When second generation San Juan Islander Gwen Wilson decided it was time to sell some of her farm property, she also decided that she wanted to ensure that her land would continue to look the way she had cherished it. Enlisting the help of a local realtor, Gwen was able to find two buyers who collaborated with her on drafting conservation easements that protected 55 acres of agricultural lands, open fields, remnant Garry oak habitat, and woodlands along San Juan Island’s Mitchell Bay Road. Development was limited to one single-family residence, one guest house, and appropriate farm buildings for each buyer.
“The land is so beautiful and we’ve lost so much already,” said Wilson. “I thought if I could just keep this piece as natural as it is for years to come, it could be something special for people who would not be able to enjoy it if it was sold and severely subdivided. Thane (Bolger, the realtor who helped bring the parties together) knew what I was looking for and came up with two parties with the same interest. I’m thrilled with the way it worked out; otherwise I wouldn’t have agreed to the sale.”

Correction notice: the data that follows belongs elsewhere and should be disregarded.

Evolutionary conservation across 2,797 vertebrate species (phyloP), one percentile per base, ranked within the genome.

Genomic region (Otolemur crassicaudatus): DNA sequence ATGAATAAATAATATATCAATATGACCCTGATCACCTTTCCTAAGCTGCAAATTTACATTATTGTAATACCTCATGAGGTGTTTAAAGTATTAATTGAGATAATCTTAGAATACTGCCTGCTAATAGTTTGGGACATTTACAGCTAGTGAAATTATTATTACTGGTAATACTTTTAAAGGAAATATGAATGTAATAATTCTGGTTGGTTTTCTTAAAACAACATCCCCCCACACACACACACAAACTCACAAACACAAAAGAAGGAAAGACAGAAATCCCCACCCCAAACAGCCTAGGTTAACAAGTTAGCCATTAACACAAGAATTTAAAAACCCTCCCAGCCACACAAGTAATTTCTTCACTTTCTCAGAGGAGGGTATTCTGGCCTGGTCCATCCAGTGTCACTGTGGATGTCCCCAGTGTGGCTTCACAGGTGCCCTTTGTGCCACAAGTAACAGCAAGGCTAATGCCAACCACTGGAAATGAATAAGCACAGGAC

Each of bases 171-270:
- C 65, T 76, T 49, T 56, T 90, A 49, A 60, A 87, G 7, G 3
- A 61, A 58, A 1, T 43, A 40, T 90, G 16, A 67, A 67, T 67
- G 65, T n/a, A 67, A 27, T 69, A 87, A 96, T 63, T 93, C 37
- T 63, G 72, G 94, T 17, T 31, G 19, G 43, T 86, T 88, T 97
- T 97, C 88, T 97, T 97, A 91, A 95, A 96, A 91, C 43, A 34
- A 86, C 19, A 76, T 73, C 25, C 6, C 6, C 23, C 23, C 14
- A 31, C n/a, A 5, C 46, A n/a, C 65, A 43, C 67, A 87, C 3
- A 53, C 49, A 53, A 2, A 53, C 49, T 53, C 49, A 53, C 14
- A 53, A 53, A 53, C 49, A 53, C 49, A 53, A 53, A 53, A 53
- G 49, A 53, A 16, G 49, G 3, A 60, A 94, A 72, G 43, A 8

“Gwen told me she wanted prospective buyers to participate in creating the conservation easements,” said Bolger, “sort of custom-tailoring each transaction to fit all parties. The purchasers (Deborah and Tom Nolan and family and Lovel and Boyd Pratt and family) had some involvement with the Preservation Trust and open space programs and loved the idea of creating the easements. Though the process in this case was somewhat complex, no one involved ever lost sight of the objective, and they all feel good about achieving it.”
The Pratts eventually sold their land, and it has become the home of LaCrover Farm. LaCrover Farm is owned and managed by Katie Hover and Paul LaCrampe, who practice organic agriculture and lovingly tend the land that Gwen Wilson and the Pratts had the foresight to set aside.